Related Articles: Euro Weekly Trading Forecast, British Pound Weekly Trading Forecast

Canadian Dollar Lags Across the Majors as Ivey PMI Unexpectedly Slips
The Canadian dollar was one of the weakest of the majors on Monday, and looking at USD/CAD in particular, the pair bounced from key trendline support, which connects the October 14, 2008, January 2009 and March 2009 lows. The Loonie had already started the day on a weak note, but only after Canadian data was released at 10:00 ET was USD/CAD able to break above 1.24. Canada's Ivey Purchasing Managers' Index (PMI) is unexpectedly slipped to 43.2 in March from 45.2, compared to expectations for a rise to 47.0. This marks the fifth straight month that the index has held below 50, reflecting a further contraction in business activity. Overall, this PMI release adds to evidence that the decline in oil prices has taken its toll on Canadian economic growth, and that the Bank of Canada is likely to leave rates at a record low of 0.50 percent throughout much of 2009.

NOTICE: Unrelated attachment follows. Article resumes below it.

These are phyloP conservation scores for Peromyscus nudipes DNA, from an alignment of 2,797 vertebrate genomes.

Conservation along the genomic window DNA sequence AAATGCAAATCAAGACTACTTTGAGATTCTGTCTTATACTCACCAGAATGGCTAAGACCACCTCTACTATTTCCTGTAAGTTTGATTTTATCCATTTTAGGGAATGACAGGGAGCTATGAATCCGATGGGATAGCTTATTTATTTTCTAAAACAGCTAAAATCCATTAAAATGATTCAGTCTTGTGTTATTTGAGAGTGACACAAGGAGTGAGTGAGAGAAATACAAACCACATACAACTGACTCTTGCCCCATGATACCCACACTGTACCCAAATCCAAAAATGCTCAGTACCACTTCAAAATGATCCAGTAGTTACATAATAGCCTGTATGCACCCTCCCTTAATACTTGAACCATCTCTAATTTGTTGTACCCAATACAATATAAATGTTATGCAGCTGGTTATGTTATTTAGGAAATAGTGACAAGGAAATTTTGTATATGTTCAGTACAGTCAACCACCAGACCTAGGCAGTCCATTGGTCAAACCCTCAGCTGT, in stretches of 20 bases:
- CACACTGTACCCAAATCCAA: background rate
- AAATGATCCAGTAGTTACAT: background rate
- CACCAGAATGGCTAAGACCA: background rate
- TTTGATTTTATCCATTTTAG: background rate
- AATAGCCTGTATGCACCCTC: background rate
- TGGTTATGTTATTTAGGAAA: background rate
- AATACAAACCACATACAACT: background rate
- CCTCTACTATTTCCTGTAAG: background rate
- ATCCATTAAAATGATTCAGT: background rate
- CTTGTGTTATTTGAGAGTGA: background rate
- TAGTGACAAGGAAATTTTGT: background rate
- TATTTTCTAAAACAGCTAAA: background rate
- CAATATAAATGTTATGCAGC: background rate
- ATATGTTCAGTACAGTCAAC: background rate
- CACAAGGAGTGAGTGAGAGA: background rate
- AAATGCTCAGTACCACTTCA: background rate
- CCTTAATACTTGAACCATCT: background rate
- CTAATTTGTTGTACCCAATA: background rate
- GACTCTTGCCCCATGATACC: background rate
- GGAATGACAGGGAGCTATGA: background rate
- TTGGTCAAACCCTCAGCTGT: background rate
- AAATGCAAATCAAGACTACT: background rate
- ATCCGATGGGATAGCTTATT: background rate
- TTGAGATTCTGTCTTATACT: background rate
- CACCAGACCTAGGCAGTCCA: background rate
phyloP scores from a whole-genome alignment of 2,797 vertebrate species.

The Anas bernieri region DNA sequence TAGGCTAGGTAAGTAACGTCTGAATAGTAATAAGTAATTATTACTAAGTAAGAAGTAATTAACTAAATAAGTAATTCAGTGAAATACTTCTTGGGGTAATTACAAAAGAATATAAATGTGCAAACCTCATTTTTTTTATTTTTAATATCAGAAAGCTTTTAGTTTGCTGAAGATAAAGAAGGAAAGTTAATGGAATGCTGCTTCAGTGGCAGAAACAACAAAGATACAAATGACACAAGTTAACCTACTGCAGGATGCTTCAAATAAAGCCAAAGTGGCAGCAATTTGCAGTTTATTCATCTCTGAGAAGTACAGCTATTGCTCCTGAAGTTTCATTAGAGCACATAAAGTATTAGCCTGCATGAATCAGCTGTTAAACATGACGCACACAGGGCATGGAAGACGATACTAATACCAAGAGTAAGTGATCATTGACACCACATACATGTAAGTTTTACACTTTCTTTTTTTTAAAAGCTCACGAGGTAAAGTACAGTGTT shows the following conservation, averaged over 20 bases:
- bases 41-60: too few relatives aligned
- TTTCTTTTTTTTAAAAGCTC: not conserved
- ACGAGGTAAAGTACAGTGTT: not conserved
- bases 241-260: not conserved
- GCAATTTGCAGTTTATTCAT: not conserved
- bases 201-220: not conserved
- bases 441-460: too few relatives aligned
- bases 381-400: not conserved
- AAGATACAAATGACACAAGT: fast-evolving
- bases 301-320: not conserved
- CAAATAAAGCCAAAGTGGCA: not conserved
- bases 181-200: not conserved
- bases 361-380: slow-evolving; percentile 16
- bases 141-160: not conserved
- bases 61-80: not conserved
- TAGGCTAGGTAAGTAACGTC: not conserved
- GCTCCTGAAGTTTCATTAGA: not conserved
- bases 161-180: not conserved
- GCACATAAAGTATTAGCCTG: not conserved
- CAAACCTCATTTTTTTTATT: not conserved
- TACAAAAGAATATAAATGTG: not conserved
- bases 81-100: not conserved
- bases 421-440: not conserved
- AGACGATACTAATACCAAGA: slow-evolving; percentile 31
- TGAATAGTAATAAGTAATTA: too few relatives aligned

**For a full list of upcoming event risk and past releases, go to



Written by: Terri Belkas, Currency Strategist for